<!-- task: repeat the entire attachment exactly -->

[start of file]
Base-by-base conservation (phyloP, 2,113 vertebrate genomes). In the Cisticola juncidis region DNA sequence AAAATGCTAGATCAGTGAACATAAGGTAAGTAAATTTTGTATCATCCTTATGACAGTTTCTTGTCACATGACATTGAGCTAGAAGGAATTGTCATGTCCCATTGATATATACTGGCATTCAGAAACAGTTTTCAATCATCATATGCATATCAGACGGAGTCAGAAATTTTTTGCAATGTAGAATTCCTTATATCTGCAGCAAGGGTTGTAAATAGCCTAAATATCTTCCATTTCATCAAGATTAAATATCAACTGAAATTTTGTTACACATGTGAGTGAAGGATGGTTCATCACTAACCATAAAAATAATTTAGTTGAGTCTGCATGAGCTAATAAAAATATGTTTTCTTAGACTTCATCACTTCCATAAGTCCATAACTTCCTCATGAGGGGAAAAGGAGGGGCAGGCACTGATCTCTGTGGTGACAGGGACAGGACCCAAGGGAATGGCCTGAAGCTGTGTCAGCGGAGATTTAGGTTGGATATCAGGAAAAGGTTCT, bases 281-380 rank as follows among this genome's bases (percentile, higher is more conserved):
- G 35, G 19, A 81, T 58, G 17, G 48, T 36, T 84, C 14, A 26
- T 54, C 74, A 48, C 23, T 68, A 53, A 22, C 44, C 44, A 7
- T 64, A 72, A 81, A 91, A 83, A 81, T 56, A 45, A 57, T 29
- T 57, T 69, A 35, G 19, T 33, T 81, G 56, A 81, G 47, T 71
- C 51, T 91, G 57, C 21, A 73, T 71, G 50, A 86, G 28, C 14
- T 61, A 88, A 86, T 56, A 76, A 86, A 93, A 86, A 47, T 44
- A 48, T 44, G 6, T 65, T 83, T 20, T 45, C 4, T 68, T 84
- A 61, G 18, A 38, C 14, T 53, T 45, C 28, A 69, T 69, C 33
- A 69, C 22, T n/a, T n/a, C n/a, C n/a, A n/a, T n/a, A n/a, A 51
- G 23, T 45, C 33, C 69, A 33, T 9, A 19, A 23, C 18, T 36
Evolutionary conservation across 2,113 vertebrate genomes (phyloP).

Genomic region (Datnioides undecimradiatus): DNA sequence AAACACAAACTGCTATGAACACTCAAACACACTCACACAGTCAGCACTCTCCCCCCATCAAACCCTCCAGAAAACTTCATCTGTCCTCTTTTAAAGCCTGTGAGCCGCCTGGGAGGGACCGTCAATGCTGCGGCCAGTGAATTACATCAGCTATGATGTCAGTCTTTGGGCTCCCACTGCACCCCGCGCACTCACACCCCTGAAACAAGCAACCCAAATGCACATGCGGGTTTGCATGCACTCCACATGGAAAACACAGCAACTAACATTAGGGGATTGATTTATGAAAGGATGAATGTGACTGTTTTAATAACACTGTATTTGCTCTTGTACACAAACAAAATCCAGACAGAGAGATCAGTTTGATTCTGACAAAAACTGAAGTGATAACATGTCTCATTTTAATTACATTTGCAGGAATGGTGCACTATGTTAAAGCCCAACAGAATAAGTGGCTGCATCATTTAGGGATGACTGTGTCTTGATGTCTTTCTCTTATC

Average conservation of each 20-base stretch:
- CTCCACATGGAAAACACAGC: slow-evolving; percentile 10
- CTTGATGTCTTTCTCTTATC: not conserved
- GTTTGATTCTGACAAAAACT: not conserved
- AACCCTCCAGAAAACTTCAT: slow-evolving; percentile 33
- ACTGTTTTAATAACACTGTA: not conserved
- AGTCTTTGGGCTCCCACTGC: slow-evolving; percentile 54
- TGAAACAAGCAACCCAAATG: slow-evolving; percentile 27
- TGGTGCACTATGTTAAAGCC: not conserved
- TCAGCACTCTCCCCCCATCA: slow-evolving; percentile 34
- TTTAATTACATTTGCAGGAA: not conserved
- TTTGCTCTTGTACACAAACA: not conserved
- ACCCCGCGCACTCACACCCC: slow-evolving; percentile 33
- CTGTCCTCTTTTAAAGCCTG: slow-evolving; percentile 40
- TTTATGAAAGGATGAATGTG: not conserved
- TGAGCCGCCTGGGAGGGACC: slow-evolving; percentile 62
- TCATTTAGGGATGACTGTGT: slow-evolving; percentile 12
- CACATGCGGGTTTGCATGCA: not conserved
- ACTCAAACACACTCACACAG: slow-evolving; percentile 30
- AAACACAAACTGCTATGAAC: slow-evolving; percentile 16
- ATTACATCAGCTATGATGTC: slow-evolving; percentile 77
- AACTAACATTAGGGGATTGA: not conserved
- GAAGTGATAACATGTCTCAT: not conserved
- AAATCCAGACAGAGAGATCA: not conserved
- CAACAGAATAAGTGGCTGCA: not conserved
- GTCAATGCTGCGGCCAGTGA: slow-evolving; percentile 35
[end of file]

Base-by-base conservation (phyloP, 2,113 vertebrate genomes). In the Cisticola juncidis region DNA sequence AAAATGCTAGATCAGTGAACATAAGGTAAGTAAATTTTGTATCATCCTTATGACAGTTTCTTGTCACATGACATTGAGCTAGAAGGAATTGTCATGTCCCATTGATATATACTGGCATTCAGAAACAGTTTTCAATCATCATATGCATATCAGACGGAGTCAGAAATTTTTTGCAATGTAGAATTCCTTATATCTGCAGCAAGGGTTGTAAATAGCCTAAATATCTTCCATTTCATCAAGATTAAATATCAACTGAAATTTTGTTACACATGTGAGTGAAGGATGGTTCATCACTAACCATAAAAATAATTTAGTTGAGTCTGCATGAGCTAATAAAAATATGTTTTCTTAGACTTCATCACTTCCATAAGTCCATAACTTCCTCATGAGGGGAAAAGGAGGGGCAGGCACTGATCTCTGTGGTGACAGGGACAGGACCCAAGGGAATGGCCTGAAGCTGTGTCAGCGGAGATTTAGGTTGGATATCAGGAAAAGGTTCT, bases 281-380 rank as follows among this genome's bases (percentile, higher is more conserved):
- G 35, G 19, A 81, T 58, G 17, G 48, T 36, T 84, C 14, A 26
- T 54, C 74, A 48, C 23, T 68, A 53, A 22, C 44, C 44, A 7
- T 64, A 72, A 81, A 91, A 83, A 81, T 56, A 45, A 57, T 29
- T 57, T 69, A 35, G 19, T 33, T 81, G 56, A 81, G 47, T 71
- C 51, T 91, G 57, C 21, A 73, T 71, G 50, A 86, G 28, C 14
- T 61, A 88, A 86, T 56, A 76, A 86, A 93, A 86, A 47, T 44
- A 48, T 44, G 6, T 65, T 83, T 20, T 45, C 4, T 68, T 84
- A 61, G 18, A 38, C 14, T 53, T 45, C 28, A 69, T 69, C 33
- A 69, C 22, T n/a, T n/a, C n/a, C n/a, A n/a, T n/a, A n/a, A 51
- G 23, T 45, C 33, C 69, A 33, T 9, A 19, A 23, C 18, T 36
Evolutionary conservation across 2,113 vertebrate genomes (phyloP).

Genomic region (Datnioides undecimradiatus): DNA sequence AAACACAAACTGCTATGAACACTCAAACACACTCACACAGTCAGCACTCTCCCCCCATCAAACCCTCCAGAAAACTTCATCTGTCCTCTTTTAAAGCCTGTGAGCCGCCTGGGAGGGACCGTCAATGCTGCGGCCAGTGAATTACATCAGCTATGATGTCAGTCTTTGGGCTCCCACTGCACCCCGCGCACTCACACCCCTGAAACAAGCAACCCAAATGCACATGCGGGTTTGCATGCACTCCACATGGAAAACACAGCAACTAACATTAGGGGATTGATTTATGAAAGGATGAATGTGACTGTTTTAATAACACTGTATTTGCTCTTGTACACAAACAAAATCCAGACAGAGAGATCAGTTTGATTCTGACAAAAACTGAAGTGATAACATGTCTCATTTTAATTACATTTGCAGGAATGGTGCACTATGTTAAAGCCCAACAGAATAAGTGGCTGCATCATTTAGGGATGACTGTGTCTTGATGTCTTTCTCTTATC

Average conservation of each 20-base stretch:
- CTCCACATGGAAAACACAGC: slow-evolving; percentile 10
- CTTGATGTCTTTCTCTTATC: not conserved
- GTTTGATTCTGACAAAAACT: not conserved
- AACCCTCCAGAAAACTTCAT: slow-evolving; percentile 33
- ACTGTTTTAATAACACTGTA: not conserved
- AGTCTTTGGGCTCCCACTGC: slow-evolving; percentile 54
- TGAAACAAGCAACCCAAATG: slow-evolving; percentile 27
- TGGTGCACTATGTTAAAGCC: not conserved
- TCAGCACTCTCCCCCCATCA: slow-evolving; percentile 34
- TTTAATTACATTTGCAGGAA: not conserved
- TTTGCTCTTGTACACAAACA: not conserved
- ACCCCGCGCACTCACACCCC: slow-evolving; percentile 33
- CTGTCCTCTTTTAAAGCCTG: slow-evolving; percentile 40
- TTTATGAAAGGATGAATGTG: not conserved
- TGAGCCGCCTGGGAGGGACC: slow-evolving; percentile 62
- TCATTTAGGGATGACTGTGT: slow-evolving; percentile 12
- CACATGCGGGTTTGCATGCA: not conserved
- ACTCAAACACACTCACACAG: slow-evolving; percentile 30
- AAACACAAACTGCTATGAAC: slow-evolving; percentile 16
- ATTACATCAGCTATGATGTC: slow-evolving; percentile 77
- AACTAACATTAGGGGATTGA: not conserved
- GAAGTGATAACATGTCTCAT: not conserved
- AAATCCAGACAGAGAGATCA: not conserved
- CAACAGAATAAGTGGCTGCA: not conserved
- GTCAATGCTGCGGCCAGTGA: slow-evolving; percentile 35